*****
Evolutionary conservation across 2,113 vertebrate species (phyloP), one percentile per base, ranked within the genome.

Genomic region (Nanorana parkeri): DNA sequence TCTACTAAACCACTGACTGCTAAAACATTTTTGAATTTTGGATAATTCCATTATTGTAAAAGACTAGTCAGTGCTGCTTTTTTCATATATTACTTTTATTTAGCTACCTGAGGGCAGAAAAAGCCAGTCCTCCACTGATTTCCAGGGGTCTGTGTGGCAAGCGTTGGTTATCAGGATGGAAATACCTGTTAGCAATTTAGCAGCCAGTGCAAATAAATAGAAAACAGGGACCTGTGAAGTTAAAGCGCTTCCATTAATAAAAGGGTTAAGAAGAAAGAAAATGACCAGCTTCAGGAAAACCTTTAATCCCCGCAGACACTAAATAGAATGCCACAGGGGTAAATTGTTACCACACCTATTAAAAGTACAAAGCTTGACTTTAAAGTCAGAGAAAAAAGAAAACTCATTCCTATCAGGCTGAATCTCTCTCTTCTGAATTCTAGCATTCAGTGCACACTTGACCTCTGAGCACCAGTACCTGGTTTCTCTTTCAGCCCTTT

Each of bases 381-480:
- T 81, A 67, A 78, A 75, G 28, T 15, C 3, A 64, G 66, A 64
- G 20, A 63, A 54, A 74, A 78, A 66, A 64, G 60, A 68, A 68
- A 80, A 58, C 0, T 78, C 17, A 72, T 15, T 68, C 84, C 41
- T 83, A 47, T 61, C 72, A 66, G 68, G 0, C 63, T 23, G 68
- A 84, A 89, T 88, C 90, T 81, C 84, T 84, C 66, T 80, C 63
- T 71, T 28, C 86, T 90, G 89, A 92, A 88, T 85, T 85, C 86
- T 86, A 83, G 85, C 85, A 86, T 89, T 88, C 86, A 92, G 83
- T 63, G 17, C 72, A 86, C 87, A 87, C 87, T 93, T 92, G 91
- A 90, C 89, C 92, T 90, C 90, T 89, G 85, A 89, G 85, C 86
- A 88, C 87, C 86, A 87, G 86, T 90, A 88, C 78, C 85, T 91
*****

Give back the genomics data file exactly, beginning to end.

Evolutionary conservation across 2,113 vertebrate species (phyloP), one percentile per base, ranked within the genome.

Genomic region (Nanorana parkeri): DNA sequence TCTACTAAACCACTGACTGCTAAAACATTTTTGAATTTTGGATAATTCCATTATTGTAAAAGACTAGTCAGTGCTGCTTTTTTCATATATTACTTTTATTTAGCTACCTGAGGGCAGAAAAAGCCAGTCCTCCACTGATTTCCAGGGGTCTGTGTGGCAAGCGTTGGTTATCAGGATGGAAATACCTGTTAGCAATTTAGCAGCCAGTGCAAATAAATAGAAAACAGGGACCTGTGAAGTTAAAGCGCTTCCATTAATAAAAGGGTTAAGAAGAAAGAAAATGACCAGCTTCAGGAAAACCTTTAATCCCCGCAGACACTAAATAGAATGCCACAGGGGTAAATTGTTACCACACCTATTAAAAGTACAAAGCTTGACTTTAAAGTCAGAGAAAAAAGAAAACTCATTCCTATCAGGCTGAATCTCTCTCTTCTGAATTCTAGCATTCAGTGCACACTTGACCTCTGAGCACCAGTACCTGGTTTCTCTTTCAGCCCTTT

Each of bases 381-480:
- T 81, A 67, A 78, A 75, G 28, T 15, C 3, A 64, G 66, A 64
- G 20, A 63, A 54, A 74, A 78, A 66, A 64, G 60, A 68, A 68
- A 80, A 58, C 0, T 78, C 17, A 72, T 15, T 68, C 84, C 41
- T 83, A 47, T 61, C 72, A 66, G 68, G 0, C 63, T 23, G 68
- A 84, A 89, T 88, C 90, T 81, C 84, T 84, C 66, T 80, C 63
- T 71, T 28, C 86, T 90, G 89, A 92, A 88, T 85, T 85, C 86
- T 86, A 83, G 85, C 85, A 86, T 89, T 88, C 86, A 92, G 83
- T 63, G 17, C 72, A 86, C 87, A 87, C 87, T 93, T 92, G 91
- A 90, C 89, C 92, T 90, C 90, T 89, G 85, A 89, G 85, C 86
- A 88, C 87, C 86, A 87, G 86, T 90, A 88, C 78, C 85, T 91